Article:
At one level, of course, some such choice faces every comparative philosophical study; at another level, however, the choice can be made more or less explicitly into a methodological problem, the reflection on which can often lead to more nuanced and cautious conclusions. Howland reflects very little on the methodological question about the commensurability of Athens and Jerusalem. He asks whether Strauss' claims about the incommensurability of "Greek philosophy and the Bible leave[s] room for … a meaningful comparison between Plato and the Talmud" (p. 4), but this question itself obscures a concern about a methodological sort of incommensurability which Howland should, and Strauss need not, raise. One could perhaps maintain that Strauss should have been more critical in taking over Tertullian's question of what Athens has to do with Jerusalem. After all, unlike Tertullian, Strauss is concerned not with defending the essence of Christianity from philosophically influenced heresies but with defining quite generally the essence of philosophy in contrast to the essence of faith. But, precisely for this reason, he can ignore the methodological question about the grounds on which Athens and Jerusalem can be adequately compared, since they are together shorthand for a fundamental existential problem and only tangentially designate the actual literary works of the peoples identified with each of these two cities. The same cannot be said for Howland's concern with Athens and Jerusalem as two historically distinct textual traditions.

Howland could be right that Athens and Jerusalem, as concretized in the Platonic dialogues and the Talmud respectively, might each hold that rational inquiry begins with a revelation (i.e., God's words at Mount Sinai and the Delphic oracle's mysterious claim about Socrates) and that human wisdom must accept unsurpassable limits. But this agreement does not mean that each tradition understands by its sort of "faith" or "piety" anything like what the other tradition does. Incommensurability in the meanings of such fundamental terms differs from incommensurability between two ways of life which are incommensurable simply in the sense that a person could not live both with complete allegiance, not in the sense that they might be mutually unintelligible.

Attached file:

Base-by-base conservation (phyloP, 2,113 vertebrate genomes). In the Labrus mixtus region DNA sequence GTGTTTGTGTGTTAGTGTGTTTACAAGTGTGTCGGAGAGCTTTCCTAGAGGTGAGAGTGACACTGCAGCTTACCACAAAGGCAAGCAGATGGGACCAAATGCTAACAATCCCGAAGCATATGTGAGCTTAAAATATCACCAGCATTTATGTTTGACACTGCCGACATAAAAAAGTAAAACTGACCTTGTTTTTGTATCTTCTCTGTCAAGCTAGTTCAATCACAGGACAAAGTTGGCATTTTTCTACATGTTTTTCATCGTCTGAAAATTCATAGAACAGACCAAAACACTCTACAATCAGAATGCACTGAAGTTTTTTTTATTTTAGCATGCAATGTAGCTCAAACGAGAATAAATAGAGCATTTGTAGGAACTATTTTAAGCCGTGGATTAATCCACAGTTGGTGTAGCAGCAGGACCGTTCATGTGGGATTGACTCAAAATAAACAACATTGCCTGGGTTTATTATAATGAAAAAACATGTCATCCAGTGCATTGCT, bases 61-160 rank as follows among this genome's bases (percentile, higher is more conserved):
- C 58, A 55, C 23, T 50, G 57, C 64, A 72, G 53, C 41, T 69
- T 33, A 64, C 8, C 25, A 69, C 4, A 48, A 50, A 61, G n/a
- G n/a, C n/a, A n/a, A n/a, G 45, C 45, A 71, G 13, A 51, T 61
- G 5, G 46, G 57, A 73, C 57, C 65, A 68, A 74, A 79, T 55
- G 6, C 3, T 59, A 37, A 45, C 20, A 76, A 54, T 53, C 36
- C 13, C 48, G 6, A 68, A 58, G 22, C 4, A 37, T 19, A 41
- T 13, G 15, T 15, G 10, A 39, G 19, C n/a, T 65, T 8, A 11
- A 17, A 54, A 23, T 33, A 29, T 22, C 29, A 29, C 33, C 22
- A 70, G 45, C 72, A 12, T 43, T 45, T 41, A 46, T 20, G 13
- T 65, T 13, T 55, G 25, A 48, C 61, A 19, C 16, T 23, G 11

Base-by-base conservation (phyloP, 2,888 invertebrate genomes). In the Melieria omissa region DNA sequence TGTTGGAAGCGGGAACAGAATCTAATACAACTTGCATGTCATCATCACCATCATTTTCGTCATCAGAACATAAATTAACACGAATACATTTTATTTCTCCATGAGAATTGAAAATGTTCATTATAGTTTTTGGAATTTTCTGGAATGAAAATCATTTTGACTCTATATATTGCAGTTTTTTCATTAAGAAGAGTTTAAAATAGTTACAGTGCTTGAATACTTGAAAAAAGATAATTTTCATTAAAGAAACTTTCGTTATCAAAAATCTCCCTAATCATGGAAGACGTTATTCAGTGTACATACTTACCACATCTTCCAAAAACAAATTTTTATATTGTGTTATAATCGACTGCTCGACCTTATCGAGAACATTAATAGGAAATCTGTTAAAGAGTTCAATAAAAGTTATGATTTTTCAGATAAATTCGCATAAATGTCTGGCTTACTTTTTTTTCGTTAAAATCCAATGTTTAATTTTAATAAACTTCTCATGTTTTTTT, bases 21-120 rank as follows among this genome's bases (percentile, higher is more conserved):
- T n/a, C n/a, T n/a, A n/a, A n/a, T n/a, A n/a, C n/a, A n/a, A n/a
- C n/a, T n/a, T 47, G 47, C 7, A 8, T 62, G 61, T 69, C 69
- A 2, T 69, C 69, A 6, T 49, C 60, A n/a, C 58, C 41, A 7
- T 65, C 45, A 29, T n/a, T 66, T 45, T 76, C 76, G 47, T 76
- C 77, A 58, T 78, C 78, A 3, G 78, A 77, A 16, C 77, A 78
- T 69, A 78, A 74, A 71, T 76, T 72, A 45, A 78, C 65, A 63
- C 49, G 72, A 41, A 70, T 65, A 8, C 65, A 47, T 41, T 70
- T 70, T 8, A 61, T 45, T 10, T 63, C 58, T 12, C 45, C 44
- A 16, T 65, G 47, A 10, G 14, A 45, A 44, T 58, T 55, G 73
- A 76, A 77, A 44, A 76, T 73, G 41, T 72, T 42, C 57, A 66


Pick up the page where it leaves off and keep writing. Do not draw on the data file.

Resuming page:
The possibility that Athens and Jerusalem are mutually unintelligible does not seem to be on Howland's radar (or on Strauss' either, for that matter). Howland, it must be noted, does observe profound differences between the two traditions. For example, he notes that there is no analogue in Socratic philosophizing to the miraculous intervention of God in human life described in the Bible and Talmud and that Plato cannot assume, as the Talmud generally can, a readership that already accepts its basic religious outlook. But he observes such differences between the two traditions within the context of his study's basic assumption that these differences occur against a common, perhaps even universal, backdrop. This assumption is nowhere even acknowledged, let alone substantiated. In view of this omission, the autonomous understanding and pious obedience that, according to Howland, both play roles in Socratic philosophizing and Talmudic inquiry might point to a superficial resemblance rather than a profound similarity.